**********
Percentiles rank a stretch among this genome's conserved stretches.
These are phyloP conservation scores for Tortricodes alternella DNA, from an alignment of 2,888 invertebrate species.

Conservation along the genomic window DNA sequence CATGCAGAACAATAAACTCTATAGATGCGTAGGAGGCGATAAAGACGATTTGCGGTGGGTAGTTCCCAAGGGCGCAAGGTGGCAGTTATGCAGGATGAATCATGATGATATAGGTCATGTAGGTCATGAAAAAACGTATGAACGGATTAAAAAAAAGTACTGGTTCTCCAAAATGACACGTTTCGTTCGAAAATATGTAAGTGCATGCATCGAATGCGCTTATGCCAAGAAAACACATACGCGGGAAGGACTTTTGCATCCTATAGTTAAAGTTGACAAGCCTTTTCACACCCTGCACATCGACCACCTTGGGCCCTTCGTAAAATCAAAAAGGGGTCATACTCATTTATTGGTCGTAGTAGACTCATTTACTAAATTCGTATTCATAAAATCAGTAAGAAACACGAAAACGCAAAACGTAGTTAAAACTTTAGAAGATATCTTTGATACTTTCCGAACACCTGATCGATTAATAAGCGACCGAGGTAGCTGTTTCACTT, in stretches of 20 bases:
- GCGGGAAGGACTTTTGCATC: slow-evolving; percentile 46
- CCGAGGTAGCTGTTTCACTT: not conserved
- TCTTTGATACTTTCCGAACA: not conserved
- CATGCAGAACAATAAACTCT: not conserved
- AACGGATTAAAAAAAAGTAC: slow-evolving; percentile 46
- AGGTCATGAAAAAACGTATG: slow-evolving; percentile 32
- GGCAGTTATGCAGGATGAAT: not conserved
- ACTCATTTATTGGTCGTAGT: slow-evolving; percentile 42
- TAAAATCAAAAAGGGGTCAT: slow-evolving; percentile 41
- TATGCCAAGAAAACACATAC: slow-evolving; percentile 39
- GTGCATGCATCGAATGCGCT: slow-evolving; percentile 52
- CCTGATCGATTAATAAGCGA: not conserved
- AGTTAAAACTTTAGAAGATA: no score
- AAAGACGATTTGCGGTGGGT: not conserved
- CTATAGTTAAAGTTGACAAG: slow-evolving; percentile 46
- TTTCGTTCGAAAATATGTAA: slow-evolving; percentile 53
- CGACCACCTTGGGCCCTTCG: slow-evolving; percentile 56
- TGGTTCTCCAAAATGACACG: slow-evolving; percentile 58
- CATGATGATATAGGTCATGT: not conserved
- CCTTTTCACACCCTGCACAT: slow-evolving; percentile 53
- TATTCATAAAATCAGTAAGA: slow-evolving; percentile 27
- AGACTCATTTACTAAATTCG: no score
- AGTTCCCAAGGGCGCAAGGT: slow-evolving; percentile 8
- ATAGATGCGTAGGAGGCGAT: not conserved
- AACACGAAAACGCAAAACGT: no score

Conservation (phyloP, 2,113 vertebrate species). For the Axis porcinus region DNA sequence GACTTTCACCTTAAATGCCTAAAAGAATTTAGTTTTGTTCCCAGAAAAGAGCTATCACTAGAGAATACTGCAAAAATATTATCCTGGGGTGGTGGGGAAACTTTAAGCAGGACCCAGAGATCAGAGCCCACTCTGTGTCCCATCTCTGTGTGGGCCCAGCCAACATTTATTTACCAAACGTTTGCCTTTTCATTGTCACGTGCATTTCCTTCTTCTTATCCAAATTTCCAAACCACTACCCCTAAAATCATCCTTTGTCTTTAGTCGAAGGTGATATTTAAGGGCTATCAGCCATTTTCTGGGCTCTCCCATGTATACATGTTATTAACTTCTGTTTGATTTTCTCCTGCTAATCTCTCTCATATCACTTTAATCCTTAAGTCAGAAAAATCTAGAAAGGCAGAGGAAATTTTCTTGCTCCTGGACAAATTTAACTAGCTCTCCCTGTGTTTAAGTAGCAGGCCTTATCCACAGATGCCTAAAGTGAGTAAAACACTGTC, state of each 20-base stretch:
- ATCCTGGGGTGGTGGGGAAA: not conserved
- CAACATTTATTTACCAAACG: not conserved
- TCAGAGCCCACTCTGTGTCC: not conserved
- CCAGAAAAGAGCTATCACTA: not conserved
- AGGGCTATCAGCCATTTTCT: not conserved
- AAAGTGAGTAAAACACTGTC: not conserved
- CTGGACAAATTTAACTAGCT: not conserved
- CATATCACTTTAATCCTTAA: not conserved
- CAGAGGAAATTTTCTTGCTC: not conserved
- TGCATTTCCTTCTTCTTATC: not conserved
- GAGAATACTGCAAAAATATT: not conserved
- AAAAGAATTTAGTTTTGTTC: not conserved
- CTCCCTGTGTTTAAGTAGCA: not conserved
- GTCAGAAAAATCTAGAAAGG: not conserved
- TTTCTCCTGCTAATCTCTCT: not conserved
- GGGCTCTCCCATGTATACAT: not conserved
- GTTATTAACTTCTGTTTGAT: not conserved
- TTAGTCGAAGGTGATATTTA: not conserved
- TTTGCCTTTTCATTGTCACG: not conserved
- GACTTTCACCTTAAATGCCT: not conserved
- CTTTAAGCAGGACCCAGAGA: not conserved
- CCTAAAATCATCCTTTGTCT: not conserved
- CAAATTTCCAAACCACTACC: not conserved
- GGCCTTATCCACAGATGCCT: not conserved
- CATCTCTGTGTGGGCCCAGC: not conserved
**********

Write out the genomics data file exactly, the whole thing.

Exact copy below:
Percentiles rank a stretch among this genome's conserved stretches.
These are phyloP conservation scores for Tortricodes alternella DNA, from an alignment of 2,888 invertebrate species.

Conservation along the genomic window DNA sequence CATGCAGAACAATAAACTCTATAGATGCGTAGGAGGCGATAAAGACGATTTGCGGTGGGTAGTTCCCAAGGGCGCAAGGTGGCAGTTATGCAGGATGAATCATGATGATATAGGTCATGTAGGTCATGAAAAAACGTATGAACGGATTAAAAAAAAGTACTGGTTCTCCAAAATGACACGTTTCGTTCGAAAATATGTAAGTGCATGCATCGAATGCGCTTATGCCAAGAAAACACATACGCGGGAAGGACTTTTGCATCCTATAGTTAAAGTTGACAAGCCTTTTCACACCCTGCACATCGACCACCTTGGGCCCTTCGTAAAATCAAAAAGGGGTCATACTCATTTATTGGTCGTAGTAGACTCATTTACTAAATTCGTATTCATAAAATCAGTAAGAAACACGAAAACGCAAAACGTAGTTAAAACTTTAGAAGATATCTTTGATACTTTCCGAACACCTGATCGATTAATAAGCGACCGAGGTAGCTGTTTCACTT, in stretches of 20 bases:
- GCGGGAAGGACTTTTGCATC: slow-evolving; percentile 46
- CCGAGGTAGCTGTTTCACTT: not conserved
- TCTTTGATACTTTCCGAACA: not conserved
- CATGCAGAACAATAAACTCT: not conserved
- AACGGATTAAAAAAAAGTAC: slow-evolving; percentile 46
- AGGTCATGAAAAAACGTATG: slow-evolving; percentile 32
- GGCAGTTATGCAGGATGAAT: not conserved
- ACTCATTTATTGGTCGTAGT: slow-evolving; percentile 42
- TAAAATCAAAAAGGGGTCAT: slow-evolving; percentile 41
- TATGCCAAGAAAACACATAC: slow-evolving; percentile 39
- GTGCATGCATCGAATGCGCT: slow-evolving; percentile 52
- CCTGATCGATTAATAAGCGA: not conserved
- AGTTAAAACTTTAGAAGATA: no score
- AAAGACGATTTGCGGTGGGT: not conserved
- CTATAGTTAAAGTTGACAAG: slow-evolving; percentile 46
- TTTCGTTCGAAAATATGTAA: slow-evolving; percentile 53
- CGACCACCTTGGGCCCTTCG: slow-evolving; percentile 56
- TGGTTCTCCAAAATGACACG: slow-evolving; percentile 58
- CATGATGATATAGGTCATGT: not conserved
- CCTTTTCACACCCTGCACAT: slow-evolving; percentile 53
- TATTCATAAAATCAGTAAGA: slow-evolving; percentile 27
- AGACTCATTTACTAAATTCG: no score
- AGTTCCCAAGGGCGCAAGGT: slow-evolving; percentile 8
- ATAGATGCGTAGGAGGCGAT: not conserved
- AACACGAAAACGCAAAACGT: no score

Conservation (phyloP, 2,113 vertebrate species). For the Axis porcinus region DNA sequence GACTTTCACCTTAAATGCCTAAAAGAATTTAGTTTTGTTCCCAGAAAAGAGCTATCACTAGAGAATACTGCAAAAATATTATCCTGGGGTGGTGGGGAAACTTTAAGCAGGACCCAGAGATCAGAGCCCACTCTGTGTCCCATCTCTGTGTGGGCCCAGCCAACATTTATTTACCAAACGTTTGCCTTTTCATTGTCACGTGCATTTCCTTCTTCTTATCCAAATTTCCAAACCACTACCCCTAAAATCATCCTTTGTCTTTAGTCGAAGGTGATATTTAAGGGCTATCAGCCATTTTCTGGGCTCTCCCATGTATACATGTTATTAACTTCTGTTTGATTTTCTCCTGCTAATCTCTCTCATATCACTTTAATCCTTAAGTCAGAAAAATCTAGAAAGGCAGAGGAAATTTTCTTGCTCCTGGACAAATTTAACTAGCTCTCCCTGTGTTTAAGTAGCAGGCCTTATCCACAGATGCCTAAAGTGAGTAAAACACTGTC, state of each 20-base stretch:
- ATCCTGGGGTGGTGGGGAAA: not conserved
- CAACATTTATTTACCAAACG: not conserved
- TCAGAGCCCACTCTGTGTCC: not conserved
- CCAGAAAAGAGCTATCACTA: not conserved
- AGGGCTATCAGCCATTTTCT: not conserved
- AAAGTGAGTAAAACACTGTC: not conserved
- CTGGACAAATTTAACTAGCT: not conserved
- CATATCACTTTAATCCTTAA: not conserved
- CAGAGGAAATTTTCTTGCTC: not conserved
- TGCATTTCCTTCTTCTTATC: not conserved
- GAGAATACTGCAAAAATATT: not conserved
- AAAAGAATTTAGTTTTGTTC: not conserved
- CTCCCTGTGTTTAAGTAGCA: not conserved
- GTCAGAAAAATCTAGAAAGG: not conserved
- TTTCTCCTGCTAATCTCTCT: not conserved
- GGGCTCTCCCATGTATACAT: not conserved
- GTTATTAACTTCTGTTTGAT: not conserved
- TTAGTCGAAGGTGATATTTA: not conserved
- TTTGCCTTTTCATTGTCACG: not conserved
- GACTTTCACCTTAAATGCCT: not conserved
- CTTTAAGCAGGACCCAGAGA: not conserved
- CCTAAAATCATCCTTTGTCT: not conserved
- CAAATTTCCAAACCACTACC: not conserved
- GGCCTTATCCACAGATGCCT: not conserved
- CATCTCTGTGTGGGCCCAGC: not conserved